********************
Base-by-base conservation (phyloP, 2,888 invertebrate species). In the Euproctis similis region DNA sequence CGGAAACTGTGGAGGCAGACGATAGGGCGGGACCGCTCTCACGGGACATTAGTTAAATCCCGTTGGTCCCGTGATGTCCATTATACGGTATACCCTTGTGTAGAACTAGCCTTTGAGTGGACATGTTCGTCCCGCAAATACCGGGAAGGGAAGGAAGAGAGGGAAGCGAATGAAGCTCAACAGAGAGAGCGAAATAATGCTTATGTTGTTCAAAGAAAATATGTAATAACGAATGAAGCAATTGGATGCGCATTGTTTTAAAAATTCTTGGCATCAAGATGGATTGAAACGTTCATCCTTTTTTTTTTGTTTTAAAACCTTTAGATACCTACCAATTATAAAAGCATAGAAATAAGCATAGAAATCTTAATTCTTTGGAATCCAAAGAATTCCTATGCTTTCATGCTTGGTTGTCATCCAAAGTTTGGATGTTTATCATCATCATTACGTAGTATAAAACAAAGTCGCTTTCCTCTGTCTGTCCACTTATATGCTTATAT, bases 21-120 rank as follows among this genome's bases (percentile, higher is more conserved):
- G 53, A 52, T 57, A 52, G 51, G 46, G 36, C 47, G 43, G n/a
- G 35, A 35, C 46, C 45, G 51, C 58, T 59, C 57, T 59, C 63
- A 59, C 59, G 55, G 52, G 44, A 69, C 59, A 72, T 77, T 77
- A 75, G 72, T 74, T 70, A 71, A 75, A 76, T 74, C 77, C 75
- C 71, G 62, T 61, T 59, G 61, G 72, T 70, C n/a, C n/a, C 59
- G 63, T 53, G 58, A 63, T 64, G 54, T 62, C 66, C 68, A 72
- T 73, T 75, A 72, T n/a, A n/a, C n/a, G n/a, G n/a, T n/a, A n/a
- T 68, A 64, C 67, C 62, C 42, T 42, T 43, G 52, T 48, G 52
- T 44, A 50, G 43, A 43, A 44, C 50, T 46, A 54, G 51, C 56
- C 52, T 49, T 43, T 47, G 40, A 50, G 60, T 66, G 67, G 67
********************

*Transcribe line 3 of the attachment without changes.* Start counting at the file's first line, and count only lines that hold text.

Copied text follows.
- G 35, A 35, C 46, C 45, G 51, C 58, T 59, C 57, T 59, C 63